Nothing against the actor who portrayed Zeus, but Tiny Lister WAS AN ACTOR and NOT A WRESTLER. He was reportedly paid well to recreate his Zeus character for the WWF and I don’t blame him one bit for taking Vince’s money. But I blame Vince for the idiotic idea of trying to shove No Holds Barred down our throats to make more Box Office/Rental money off that WWF financed film instead of caring more about the integrity of his wrestling product. And it wasn’t over by Summerslam 1989. We kept this Hogan vs. Zeus feud going through Survivor Series 1989 and then actually made a “No Holds Barred” additional Pay Per View event by the end of 1989 to push the Zeus/Hogan feud one more time. If making Zeus appear as a wrestler was a good idea, why did the WWF always hide him in tag matches?
Most of all, WWF’s creative attention on reliving the No Holds Barred movie on WWF television limited any potential of Macho Man Randy Savage to become an even bigger star. While Savage repeatedly tagged up with Zeus, the hype was always about Zeus vs. Hogan. Meanwhile during 1989, Savage was just the WWE Champion earlier in the year. Now, he was yet another opponent discarded by Hulk Hogan. Ever notice that as a theme for Hogan? Anyone he defeats, they seemed to sink downward on the card. Now you see why “Rowdy” Roddy Piper REFUSED to work a singles program with Hogan and why Piper won their first encounter at Starrcade 1996. Piper was a smart man…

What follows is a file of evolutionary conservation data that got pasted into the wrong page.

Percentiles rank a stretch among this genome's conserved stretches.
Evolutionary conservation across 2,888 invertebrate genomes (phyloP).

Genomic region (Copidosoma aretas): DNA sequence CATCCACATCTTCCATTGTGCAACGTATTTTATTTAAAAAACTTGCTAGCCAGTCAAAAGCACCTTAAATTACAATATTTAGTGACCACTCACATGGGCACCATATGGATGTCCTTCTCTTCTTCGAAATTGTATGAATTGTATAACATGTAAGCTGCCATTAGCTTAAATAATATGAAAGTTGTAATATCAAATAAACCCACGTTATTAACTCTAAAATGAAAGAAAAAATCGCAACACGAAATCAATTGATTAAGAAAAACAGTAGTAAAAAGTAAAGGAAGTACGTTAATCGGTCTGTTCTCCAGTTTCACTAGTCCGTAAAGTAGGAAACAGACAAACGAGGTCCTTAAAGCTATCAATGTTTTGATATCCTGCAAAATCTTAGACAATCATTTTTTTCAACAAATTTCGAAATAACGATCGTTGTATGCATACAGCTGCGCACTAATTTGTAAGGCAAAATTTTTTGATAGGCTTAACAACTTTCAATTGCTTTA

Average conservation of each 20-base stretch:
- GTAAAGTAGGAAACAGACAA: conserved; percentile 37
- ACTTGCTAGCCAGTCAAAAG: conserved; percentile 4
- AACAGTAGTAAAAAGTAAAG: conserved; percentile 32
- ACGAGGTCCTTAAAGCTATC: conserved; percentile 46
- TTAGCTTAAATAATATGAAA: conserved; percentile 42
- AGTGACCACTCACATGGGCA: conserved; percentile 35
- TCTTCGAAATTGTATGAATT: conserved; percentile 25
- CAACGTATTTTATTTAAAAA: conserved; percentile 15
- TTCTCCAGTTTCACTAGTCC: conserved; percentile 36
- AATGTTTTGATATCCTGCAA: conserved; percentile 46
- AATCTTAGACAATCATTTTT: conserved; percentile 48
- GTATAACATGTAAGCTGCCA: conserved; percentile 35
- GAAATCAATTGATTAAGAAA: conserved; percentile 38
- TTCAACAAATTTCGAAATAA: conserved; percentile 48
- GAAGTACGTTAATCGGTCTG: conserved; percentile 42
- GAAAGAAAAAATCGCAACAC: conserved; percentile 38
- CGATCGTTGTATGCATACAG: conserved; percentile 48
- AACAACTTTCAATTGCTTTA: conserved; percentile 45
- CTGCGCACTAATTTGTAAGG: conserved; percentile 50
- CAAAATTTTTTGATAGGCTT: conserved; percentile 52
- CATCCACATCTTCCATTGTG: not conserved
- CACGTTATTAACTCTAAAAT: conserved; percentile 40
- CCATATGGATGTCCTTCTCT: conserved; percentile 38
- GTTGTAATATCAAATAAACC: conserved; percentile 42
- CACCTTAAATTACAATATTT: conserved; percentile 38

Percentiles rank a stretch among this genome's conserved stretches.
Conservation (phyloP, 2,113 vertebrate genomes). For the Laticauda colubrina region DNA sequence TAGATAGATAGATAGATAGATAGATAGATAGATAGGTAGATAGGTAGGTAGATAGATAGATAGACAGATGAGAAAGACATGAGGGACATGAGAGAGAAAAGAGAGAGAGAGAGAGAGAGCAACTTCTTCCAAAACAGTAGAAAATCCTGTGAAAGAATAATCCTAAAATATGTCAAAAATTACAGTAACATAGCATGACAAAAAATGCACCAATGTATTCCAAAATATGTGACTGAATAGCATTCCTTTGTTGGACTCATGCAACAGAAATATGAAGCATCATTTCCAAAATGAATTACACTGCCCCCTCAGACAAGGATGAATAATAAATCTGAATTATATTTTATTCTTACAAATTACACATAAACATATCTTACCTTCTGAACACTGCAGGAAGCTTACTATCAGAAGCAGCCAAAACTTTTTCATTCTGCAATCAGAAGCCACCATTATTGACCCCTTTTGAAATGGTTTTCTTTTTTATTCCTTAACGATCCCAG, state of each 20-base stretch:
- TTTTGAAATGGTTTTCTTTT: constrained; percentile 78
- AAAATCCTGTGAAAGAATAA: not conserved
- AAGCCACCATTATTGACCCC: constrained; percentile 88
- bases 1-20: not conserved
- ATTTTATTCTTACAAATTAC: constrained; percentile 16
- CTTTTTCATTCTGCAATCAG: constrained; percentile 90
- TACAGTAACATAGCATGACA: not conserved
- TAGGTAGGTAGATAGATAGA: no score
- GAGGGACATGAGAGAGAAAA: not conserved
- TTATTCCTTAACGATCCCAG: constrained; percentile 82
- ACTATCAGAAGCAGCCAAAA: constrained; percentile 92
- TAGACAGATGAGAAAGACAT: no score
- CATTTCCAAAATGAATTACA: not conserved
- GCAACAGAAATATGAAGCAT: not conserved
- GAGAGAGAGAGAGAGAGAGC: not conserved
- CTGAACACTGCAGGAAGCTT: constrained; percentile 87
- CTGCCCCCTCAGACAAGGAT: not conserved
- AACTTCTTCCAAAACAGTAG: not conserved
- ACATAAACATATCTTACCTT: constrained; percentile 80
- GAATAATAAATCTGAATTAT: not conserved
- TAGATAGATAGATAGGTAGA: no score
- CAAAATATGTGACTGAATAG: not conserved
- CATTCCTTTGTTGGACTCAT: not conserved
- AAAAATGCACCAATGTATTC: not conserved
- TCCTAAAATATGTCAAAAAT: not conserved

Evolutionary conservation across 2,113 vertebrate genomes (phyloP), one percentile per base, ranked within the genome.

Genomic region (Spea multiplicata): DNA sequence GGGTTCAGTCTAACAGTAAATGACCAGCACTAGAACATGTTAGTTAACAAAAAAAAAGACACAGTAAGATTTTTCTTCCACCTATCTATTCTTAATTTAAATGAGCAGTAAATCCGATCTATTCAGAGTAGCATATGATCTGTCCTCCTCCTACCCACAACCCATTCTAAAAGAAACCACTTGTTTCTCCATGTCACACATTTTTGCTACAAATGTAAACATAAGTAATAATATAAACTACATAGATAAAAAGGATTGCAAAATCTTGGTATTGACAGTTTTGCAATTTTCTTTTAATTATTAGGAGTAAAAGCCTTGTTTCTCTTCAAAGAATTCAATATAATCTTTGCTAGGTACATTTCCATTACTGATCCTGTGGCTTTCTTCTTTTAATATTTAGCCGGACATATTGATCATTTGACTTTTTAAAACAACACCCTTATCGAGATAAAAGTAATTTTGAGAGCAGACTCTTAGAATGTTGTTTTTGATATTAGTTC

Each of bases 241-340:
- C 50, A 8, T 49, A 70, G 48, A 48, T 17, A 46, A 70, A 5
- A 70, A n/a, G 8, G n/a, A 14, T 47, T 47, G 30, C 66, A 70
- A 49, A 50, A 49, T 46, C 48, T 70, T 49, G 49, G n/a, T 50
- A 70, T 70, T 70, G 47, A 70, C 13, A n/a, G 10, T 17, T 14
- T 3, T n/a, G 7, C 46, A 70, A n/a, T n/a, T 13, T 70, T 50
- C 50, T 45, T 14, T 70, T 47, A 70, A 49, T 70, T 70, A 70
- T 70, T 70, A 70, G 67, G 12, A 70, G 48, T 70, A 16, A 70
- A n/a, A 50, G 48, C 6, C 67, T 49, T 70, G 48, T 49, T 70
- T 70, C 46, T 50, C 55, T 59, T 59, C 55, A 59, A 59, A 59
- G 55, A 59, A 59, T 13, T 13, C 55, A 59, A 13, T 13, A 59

Macho Man’s remaining career in the WWF was to be retired by the Ultimate Warrior, midcard feud with Jake Roberts, winning the WWF Championship on Wrestlemania 8 that didn’t headline the card, and being placed in the announcer’s booth because Vince didn’t see any value in having Randy wrestle again. Then in WCW, Savage was in the same position… Always the 2nd banana to Hulk Hogan and never getting the opportunity to avenge that Wrestlemania 5 loss. Savage ALWAYS lost to Hulk Hogan and he became legitimately bitter about that later in his life.